More than other environmental advocates, dark-sky defenders risk getting snubbed for making mountains out of minor nuisances. In 1999, Rush Limbaugh characterized them as "environmental wackos" who want to upend civilization and plunge America into darkness. But restoring nighttime darkness isn’t just about delicate sensibilities—or human well-being. Many other animals are even more vulnerable to artificial light than the species that invented it.

Just seven years after Thomas Edison introduced the incandescent bulb, naturalists began finding dead birds scattered, sometimes by the thousand, at the feet of light poles. Lights pull songbirds and seabirds off their migration routes, lure them back to Earth on fledgling flights, and make them crash into poles, skyscrapers, and other structures. The Toronto-based Fatal Light Awareness Program estimates ("conservatively") that 100 million birds fly into North American buildings and towers each year.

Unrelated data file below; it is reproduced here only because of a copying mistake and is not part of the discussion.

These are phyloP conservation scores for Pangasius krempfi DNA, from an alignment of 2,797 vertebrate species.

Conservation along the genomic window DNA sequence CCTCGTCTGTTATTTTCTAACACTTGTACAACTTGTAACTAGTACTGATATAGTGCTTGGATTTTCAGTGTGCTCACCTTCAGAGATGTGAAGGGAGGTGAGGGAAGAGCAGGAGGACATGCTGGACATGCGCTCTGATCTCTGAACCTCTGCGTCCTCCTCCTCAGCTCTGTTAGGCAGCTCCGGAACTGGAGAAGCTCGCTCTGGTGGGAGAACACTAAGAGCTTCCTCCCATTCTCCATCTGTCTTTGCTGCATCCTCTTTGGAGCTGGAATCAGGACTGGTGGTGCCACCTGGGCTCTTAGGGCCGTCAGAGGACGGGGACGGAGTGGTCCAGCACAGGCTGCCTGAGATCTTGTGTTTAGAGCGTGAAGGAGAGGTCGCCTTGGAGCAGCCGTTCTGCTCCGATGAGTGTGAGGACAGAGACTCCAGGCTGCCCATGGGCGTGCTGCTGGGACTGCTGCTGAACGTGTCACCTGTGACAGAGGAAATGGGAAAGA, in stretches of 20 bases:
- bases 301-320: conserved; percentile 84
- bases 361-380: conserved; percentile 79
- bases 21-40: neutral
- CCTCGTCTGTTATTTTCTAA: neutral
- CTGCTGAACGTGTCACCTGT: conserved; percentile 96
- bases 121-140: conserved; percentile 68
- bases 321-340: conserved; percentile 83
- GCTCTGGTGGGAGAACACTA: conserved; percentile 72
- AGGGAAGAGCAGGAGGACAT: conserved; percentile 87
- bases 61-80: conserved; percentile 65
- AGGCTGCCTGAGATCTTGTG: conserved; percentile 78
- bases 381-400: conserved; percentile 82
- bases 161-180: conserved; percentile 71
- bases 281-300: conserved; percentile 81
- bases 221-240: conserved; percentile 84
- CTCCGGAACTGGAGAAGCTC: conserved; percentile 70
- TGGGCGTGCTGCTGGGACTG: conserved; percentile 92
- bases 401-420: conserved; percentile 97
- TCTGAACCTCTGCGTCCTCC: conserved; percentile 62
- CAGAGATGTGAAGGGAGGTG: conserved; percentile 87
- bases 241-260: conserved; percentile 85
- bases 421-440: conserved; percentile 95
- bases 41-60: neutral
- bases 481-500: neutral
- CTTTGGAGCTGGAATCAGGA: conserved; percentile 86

Newly hatched sea turtles crawl inland toward streetlights and buildings rather than following the glint on the surf to safety. And bright light can discourage adult turtles from laying eggs. For gulls and other predators that feast on hatchlings, beach lights make the pickings even easier. Many other hunters can also benefit from artificial lighting, as long as their prey lasts. Young salmon eyes take about half an hour to adjust to dramatic light changes. UW researchers Barbara Nightingale and Charles -Simenstad found that predators such as dogfish and sculpins wait in illuminated eddies to pick off dazzled smolts. Human hunters have long used lights to dazzle fish, alligators, rabbits, and other game. Fish farmers and hatchery operators use them to herd their finned flocks.

In lakes and other water bodies, tiny crustaceans, insect larvae, and other zooplankton survive by ascending at night to feed on algae and descending during the day to escape predators. But Wellesley College researchers investigated several small lakes around Boston (similar in many ways to Seattle’s lakes) and found that these critters now stay as much as three meters farther down: They "may have lost the ability to migrate up and down the water column." Such a loss can upset whole ecosystems. The algae now bloom unhindered, suffocating other organisms and causing eutrophication—the fetid, sometimes toxic lake water (think Green Lake and Lake Sammamish) that is the bane of summer swimmers. Crystal Lake, near Boston, where the researchers sampled and I used to swim, is hardly crystalline these days.